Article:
CAN's communications and what we should be doing with Chainlinks

CAN's communications and what we should be doing with Chainlinks



One of the issues that came up at the AGM while the fee increase was discussed, was the cost and the value of our magazine Chainlinks. Some think we should discontinue Chainlinks and concentrate on getting information our to members by other means, for example by using our website. Others think that Chainlinks is valuable as it is, either as a tool for informing our members, or to give to interested stakeholders to convince them of CAN's work.

Does Chainlinks need to focus more on just one of these roles than the other? CAN had planned to have a communications workshop at the same time as the 2010 AGM to develop and discuss this, but this didn't work out and a 1 hour discussion on the 2nd day of the CAN Do was all we had.   

This is what was recorded in the 2010 AGM  minutes on it: 

Background: Our membership rates were set a few years back on the basis of covering the cost of Chainlinks. When GST rises to 15% in October 2010, CAN is going to be hit with a reduction in income because our memberships are inclusive of GST. At the same time, our expenses (printing, postage etc) will rise, leaving us with a shortfall - and no money to do our advocacy work with.

Discussion: Pippa Coom said she was hoping Chainlinks would be discontinued (at least in hard copy form), which would make fee increases unnecessary. Simon Kennett said he still saw some advantage in having the hard copy version for advocacy purposes. Illona Keenan also reported good feedback on the hard copy of Chainlinks. Simon Kennett suggested there was still room to increase advertising in Chainlinks, to help cover costs. Stephen Wood suggested that the question at hand is really how much funding do we want to have available- a decision separate from the Chainlinks question. Stu Edwards said he considered Chainlinks very good value, and that fee increases would be necessary anyway just to keep pace with inflation.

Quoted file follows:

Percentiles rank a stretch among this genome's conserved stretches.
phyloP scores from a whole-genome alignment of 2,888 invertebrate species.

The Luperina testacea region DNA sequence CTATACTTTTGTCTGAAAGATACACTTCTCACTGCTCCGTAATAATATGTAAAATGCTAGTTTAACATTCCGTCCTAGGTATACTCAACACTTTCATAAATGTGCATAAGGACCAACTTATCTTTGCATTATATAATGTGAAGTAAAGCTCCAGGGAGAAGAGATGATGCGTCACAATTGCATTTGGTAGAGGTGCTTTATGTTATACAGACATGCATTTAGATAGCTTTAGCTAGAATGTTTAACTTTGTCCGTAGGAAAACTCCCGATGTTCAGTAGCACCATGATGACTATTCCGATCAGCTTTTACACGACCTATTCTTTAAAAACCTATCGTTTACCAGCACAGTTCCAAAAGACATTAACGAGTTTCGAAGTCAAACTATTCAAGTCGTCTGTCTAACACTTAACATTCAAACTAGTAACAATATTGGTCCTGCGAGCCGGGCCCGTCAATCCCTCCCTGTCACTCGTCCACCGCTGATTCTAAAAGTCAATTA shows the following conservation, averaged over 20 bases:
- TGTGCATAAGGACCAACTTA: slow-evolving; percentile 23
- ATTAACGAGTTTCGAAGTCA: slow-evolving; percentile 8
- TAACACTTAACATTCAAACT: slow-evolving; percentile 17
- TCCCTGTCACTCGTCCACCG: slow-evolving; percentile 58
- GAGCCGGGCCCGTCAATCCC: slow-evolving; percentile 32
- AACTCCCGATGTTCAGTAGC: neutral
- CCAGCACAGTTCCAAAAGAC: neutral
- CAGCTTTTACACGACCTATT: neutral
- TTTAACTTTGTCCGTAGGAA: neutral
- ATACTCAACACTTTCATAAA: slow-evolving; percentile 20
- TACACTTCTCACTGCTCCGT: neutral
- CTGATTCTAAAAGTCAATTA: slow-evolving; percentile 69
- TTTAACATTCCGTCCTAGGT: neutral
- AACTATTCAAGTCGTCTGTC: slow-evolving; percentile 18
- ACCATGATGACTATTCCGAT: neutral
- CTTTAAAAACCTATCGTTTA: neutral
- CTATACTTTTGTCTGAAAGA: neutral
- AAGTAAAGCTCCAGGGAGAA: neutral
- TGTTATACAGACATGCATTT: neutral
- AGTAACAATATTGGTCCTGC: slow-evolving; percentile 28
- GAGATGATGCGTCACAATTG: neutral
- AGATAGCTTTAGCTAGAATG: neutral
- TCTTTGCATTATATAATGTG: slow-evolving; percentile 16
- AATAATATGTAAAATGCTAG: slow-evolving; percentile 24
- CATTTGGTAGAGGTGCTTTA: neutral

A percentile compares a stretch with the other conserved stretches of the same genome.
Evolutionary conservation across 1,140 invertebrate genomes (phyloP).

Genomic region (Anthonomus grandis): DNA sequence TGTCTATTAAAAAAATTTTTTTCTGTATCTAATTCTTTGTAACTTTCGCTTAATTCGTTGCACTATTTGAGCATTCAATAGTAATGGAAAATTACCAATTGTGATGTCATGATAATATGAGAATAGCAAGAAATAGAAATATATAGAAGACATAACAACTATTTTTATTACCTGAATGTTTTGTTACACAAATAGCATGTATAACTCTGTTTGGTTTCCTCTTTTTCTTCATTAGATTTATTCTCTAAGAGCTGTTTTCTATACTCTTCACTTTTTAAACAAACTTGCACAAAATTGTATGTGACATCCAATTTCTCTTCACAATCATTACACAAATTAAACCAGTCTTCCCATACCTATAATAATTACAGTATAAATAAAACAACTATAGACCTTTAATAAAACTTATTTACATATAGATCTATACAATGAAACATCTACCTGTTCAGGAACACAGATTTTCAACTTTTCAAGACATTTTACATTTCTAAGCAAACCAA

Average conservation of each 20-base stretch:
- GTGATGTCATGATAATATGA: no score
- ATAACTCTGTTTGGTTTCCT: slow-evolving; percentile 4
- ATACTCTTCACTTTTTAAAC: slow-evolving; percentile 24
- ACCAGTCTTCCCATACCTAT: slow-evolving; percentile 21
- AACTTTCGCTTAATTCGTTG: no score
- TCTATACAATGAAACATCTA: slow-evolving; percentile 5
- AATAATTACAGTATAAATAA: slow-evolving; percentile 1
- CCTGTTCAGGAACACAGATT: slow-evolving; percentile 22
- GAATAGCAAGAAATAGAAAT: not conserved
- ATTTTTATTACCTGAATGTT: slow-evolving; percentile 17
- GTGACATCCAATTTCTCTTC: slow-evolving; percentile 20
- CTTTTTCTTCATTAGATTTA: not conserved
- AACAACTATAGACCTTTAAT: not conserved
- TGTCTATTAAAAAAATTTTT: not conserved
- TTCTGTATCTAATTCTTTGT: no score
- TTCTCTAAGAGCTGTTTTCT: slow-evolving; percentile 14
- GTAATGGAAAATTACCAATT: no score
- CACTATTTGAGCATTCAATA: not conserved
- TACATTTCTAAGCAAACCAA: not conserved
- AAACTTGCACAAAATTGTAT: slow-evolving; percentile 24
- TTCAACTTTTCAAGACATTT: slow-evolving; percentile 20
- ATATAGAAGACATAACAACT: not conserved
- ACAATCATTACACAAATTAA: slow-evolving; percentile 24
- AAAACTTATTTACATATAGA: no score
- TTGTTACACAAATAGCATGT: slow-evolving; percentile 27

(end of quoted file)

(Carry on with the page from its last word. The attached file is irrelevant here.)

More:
The following day, as part of the CAN do, I hosted a session on discussing CAN's communications (see the presentation I made for this session).  Some of the slides are from a presentation I gave to committee and staff earlier in the year and were not actually used in the CAN do presentation. The discussion this generated was quite lively.  It involved people that thought the status quo for CAN's communication methods were OK and those that thought they needed an overhaul. Much of the debate was centred on the cost and value of the Chainlinks magazine as a paper copy.

The main outcome was a decision that a communications workshop should be held in the near future. However, the committee thinks that a workshop might be expensive to run and will only involve a limited number of people.